Edouard Philippe’s novel: cherry picking of information

Last week, I was surprised that when Emmanuel Macron chose Edouard Philippe as Prime Minister, one of the talking points in the media was his co-authorship of the book, “Dans l’ombre“. The controversial passages revolved around women, including referring to one as a trophy and the main character saying that one of them acts like a man for leaving him after a one night stand. Some considered the passages misogynist, which implies that you cannot separate the dancer form the dance.


It reminded me of an old email chain I received, which asked if you would hypothetically rather vote for an alcoholic (alleged) womanizer or a vegetarian that loves children. The following slide revealed the first was Winston Churchill and the second Adolph Hitler. Of course the fact that one was a democracy’s prime minister while the other was a psychopath with a “final solution” for an entire people was omitted. With all his accomplishments, Churchill was also a man of his colonial time and enforced with violence the will of the British crown. With perspective, we can start to assess the actions of men more than seven decades ago.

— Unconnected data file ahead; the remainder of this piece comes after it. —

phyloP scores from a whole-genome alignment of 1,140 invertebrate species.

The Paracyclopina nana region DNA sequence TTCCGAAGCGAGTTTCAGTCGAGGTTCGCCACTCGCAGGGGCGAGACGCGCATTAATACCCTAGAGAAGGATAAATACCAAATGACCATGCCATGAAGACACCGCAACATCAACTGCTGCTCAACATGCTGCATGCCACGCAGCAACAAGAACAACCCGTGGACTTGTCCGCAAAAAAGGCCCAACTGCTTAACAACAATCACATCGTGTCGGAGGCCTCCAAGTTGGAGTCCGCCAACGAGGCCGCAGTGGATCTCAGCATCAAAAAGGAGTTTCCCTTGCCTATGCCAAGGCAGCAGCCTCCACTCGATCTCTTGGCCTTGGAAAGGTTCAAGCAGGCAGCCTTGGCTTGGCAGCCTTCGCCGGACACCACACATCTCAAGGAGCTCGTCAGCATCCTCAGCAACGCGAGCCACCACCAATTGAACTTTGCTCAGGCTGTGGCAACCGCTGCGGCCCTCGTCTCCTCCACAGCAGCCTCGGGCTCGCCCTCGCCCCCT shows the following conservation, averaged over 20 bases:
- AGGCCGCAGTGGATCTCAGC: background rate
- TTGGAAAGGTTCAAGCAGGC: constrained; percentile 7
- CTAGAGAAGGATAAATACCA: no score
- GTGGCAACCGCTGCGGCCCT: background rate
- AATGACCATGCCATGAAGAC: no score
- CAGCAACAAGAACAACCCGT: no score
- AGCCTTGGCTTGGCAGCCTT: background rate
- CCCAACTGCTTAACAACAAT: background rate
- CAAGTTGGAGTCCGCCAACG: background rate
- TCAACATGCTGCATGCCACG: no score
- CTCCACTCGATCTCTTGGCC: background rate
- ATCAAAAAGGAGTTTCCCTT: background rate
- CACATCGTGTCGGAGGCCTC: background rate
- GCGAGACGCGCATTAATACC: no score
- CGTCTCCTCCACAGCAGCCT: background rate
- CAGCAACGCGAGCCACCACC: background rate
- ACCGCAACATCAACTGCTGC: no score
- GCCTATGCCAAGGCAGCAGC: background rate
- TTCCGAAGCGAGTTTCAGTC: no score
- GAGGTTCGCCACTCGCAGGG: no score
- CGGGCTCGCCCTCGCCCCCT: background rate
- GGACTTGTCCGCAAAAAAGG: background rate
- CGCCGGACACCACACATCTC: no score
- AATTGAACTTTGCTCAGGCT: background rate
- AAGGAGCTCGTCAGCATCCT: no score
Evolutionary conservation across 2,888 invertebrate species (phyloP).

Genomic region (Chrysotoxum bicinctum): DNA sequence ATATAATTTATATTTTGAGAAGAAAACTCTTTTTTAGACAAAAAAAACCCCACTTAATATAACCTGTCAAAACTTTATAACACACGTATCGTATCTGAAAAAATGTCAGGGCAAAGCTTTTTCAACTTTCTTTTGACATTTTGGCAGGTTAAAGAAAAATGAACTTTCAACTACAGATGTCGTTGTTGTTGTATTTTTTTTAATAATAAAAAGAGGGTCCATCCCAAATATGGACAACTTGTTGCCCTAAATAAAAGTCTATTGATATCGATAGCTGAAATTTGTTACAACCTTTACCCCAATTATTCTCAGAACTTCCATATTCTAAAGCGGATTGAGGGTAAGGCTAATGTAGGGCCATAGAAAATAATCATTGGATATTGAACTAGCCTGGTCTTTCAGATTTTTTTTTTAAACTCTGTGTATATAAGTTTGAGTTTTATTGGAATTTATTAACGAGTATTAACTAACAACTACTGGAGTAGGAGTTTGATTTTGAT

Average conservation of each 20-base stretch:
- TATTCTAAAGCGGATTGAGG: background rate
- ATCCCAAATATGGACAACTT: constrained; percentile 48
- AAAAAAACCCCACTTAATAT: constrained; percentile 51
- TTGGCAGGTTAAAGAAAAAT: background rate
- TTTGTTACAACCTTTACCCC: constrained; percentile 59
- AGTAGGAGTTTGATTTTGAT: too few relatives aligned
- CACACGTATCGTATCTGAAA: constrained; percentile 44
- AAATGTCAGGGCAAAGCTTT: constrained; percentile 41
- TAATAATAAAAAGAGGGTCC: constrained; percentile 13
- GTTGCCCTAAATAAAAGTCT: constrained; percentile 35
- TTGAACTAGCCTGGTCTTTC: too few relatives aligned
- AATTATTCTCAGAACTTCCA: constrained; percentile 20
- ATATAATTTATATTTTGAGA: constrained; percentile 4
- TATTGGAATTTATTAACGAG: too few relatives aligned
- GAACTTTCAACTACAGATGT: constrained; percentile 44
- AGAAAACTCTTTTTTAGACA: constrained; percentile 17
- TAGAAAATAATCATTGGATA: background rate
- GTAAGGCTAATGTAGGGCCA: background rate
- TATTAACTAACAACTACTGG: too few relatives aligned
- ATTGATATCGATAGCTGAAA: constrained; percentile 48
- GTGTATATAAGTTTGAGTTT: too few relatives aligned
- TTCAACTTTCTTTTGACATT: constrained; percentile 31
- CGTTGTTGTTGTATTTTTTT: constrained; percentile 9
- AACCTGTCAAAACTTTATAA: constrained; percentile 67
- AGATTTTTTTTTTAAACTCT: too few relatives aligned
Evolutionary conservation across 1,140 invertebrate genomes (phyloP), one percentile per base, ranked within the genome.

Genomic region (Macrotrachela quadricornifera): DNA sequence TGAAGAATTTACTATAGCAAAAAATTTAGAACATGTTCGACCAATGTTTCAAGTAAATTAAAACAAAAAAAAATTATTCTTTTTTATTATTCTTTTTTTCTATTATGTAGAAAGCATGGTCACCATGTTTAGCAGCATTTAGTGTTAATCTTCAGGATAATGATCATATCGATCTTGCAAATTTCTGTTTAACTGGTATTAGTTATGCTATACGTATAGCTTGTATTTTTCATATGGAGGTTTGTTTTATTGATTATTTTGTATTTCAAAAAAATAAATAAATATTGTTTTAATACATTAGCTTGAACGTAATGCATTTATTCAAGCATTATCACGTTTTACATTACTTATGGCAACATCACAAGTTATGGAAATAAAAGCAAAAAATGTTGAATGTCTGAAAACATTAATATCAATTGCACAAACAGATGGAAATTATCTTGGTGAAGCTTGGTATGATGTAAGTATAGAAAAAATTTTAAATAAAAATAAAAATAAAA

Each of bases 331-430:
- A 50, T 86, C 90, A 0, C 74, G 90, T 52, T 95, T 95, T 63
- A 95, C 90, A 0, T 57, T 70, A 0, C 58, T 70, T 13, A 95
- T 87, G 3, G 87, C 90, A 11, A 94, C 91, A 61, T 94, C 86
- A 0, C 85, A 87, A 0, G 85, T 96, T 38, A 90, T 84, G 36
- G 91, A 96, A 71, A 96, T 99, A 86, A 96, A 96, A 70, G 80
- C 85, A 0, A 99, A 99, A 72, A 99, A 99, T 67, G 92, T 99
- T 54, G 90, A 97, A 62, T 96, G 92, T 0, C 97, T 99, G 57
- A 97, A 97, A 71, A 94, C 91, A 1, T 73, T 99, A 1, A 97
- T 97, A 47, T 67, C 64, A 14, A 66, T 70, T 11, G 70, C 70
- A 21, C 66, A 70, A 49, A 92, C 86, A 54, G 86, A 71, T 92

But in today’s hyper accelerated media cycle the cherry picking of information is widespread. Not quite fake news but stoking the fire, inspiring outrage, clickbaiting. It is after all how human beings function at their core: we are emotional creatures. What causes outrage will vary from country to country. Anglo-saxon countries tend to put a emphasis on a person’s private character to judge their public figure. Cheating on a spouse is very much frowned upon, whereas in France people hardly raised an eyebrow when the affair between Francois Hollande and Julie Gayet came to light.

In the kingdom of real time news politics has turned very messy. Perhaps more transparent, but also more short sighted than ever. For a taste of what a government led by the media cycle looks like, do check out the outstanding British comedy The Thick of It (think Yes Minister 30 years down the road). The ministers dance to the tune of the media, under the watch of the government’s spin master, unable to accomplish anything significant.

The Macron era seems to have kick-started a whole new spin culture in France. He ran his campaign on emotions (and was criticised for the lack of content), skillfully orchestrated the media in his favour and has been trying to redefine the relation of the government with the media. I am somewhat weary of this new direction that politics is taking. Now more than ever civil society and the media needs to hold political figures accountable for their actions rather than speculate on their characters.